Women by their very physiology need access to washrooms for longer than males. Likewise, they have other needs that require them to commit a long time to washroom usage. This means that more washrooms are needed for females. This simple oversight causes discomfort and discourages women from seeking employment in tech companies. Likewise, the location of washrooms can play an important factor in the discomfort level of women. With an obvious need for increased visits at times, women do not want to have to walk into the main foyer area to visit the washroom as needed. For women already in a heightened emotional state and need privacy, this showpiece location adds unnecessary pressure and discomfort. A minimum number of facilities to female staff is 10 females per washroom with a minimum overall number per floor of two washrooms. This is one area where action is genuinely needed in the tech industry. Too often this situation is overlooked to the obvious discomfort of women in tech.
Don’t: Have inadequate, poorly located washrooms
Do: Have clean, bright washrooms located with easy access.
Diversity and inclusion mean that everyone should be able to access your office space easily. This means having lift facilities for the disabled or those where 3 or 4 flights of stairs will add an unnecessary level of discomfort. Ignoring fundamentals relating to staff and guests access automatically discourage women in tech. The cruel reality is that some days it is very uncomfortable for a female to climb multiple flights of stairs and if we are genuine about wanting females in tech, then we need to be aware and considerate of this.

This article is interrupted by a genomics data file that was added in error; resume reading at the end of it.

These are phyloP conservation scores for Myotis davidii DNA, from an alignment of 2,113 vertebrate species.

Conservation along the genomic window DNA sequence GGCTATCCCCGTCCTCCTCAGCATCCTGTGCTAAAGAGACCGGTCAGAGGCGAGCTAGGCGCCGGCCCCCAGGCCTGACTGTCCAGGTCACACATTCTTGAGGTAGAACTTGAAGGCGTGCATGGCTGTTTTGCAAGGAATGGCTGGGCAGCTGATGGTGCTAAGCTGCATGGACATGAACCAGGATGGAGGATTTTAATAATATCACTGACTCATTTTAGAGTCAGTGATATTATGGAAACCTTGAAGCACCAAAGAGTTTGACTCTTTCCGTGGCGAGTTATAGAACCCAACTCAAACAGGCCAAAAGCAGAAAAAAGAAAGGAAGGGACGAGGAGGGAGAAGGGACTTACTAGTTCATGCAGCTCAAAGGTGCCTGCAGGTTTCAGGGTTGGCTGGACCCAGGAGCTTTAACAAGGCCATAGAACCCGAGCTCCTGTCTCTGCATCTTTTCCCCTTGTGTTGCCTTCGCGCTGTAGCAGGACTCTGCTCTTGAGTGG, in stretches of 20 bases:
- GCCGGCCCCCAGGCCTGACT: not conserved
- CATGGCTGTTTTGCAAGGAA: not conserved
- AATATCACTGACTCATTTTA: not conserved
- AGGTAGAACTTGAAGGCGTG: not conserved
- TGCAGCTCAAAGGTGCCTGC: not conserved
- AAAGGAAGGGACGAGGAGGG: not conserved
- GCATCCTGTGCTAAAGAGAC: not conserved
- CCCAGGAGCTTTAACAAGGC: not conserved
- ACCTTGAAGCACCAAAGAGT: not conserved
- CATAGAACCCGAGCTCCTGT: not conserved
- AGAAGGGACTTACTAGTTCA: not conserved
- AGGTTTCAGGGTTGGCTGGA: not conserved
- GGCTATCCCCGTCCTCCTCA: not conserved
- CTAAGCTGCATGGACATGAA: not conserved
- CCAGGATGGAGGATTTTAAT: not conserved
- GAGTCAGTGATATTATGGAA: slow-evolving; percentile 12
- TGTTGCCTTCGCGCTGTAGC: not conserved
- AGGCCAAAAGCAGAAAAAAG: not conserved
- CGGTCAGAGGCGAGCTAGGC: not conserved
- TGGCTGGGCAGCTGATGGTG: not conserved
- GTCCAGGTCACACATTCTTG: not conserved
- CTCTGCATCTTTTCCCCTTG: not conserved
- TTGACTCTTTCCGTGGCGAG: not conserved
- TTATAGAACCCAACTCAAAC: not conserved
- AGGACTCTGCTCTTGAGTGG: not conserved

Don’t: Don’t obviously discriminate against women and those with disabilities
Do: Provide adequate access for everyone
5) Non-Gendered Job Ads
Gendered language still runs rife across employment marketplaces. In a survey carried out by Indeed.com usage of “ninja” increased nearly 400% between January 2012 and October 2016 (in the same year the word “dominant” rose by 65%). Although the former may sound ‘current’ to a millennial audience, it also carries strong masculine connotations and may dissuade a female from applying for a role. We must make a conscious effort to de-bias the application process as much as possible in order to rewrite this systemized narrative.
Don’t: Include gender bias in your job application process
Do: Re-write your advertisements to attract all peoples
The five factors I have listed make a huge difference to the comfort level of women in tech roles. While they can be swept aside by casualties like, “well we have the building so there is nothing we can do about it now” or “well they will just need to fit in” or “why should we pander to their special needs”, the very core to including women in tech, necessitates the action in these areas.
I feel it is time that we stood up and called out those who preach diversity and inclusion yet are unwilling to create an environment where women are comfortable working. Whether its insensitivity to washroom needs or simply leaving a huge mess in the kitchen sink, if we want women in tech, then we need to be serious about making a space for them.
This article is written by Lee Brighton, CSO of Virtro Entertainment. Contact via LinkedIn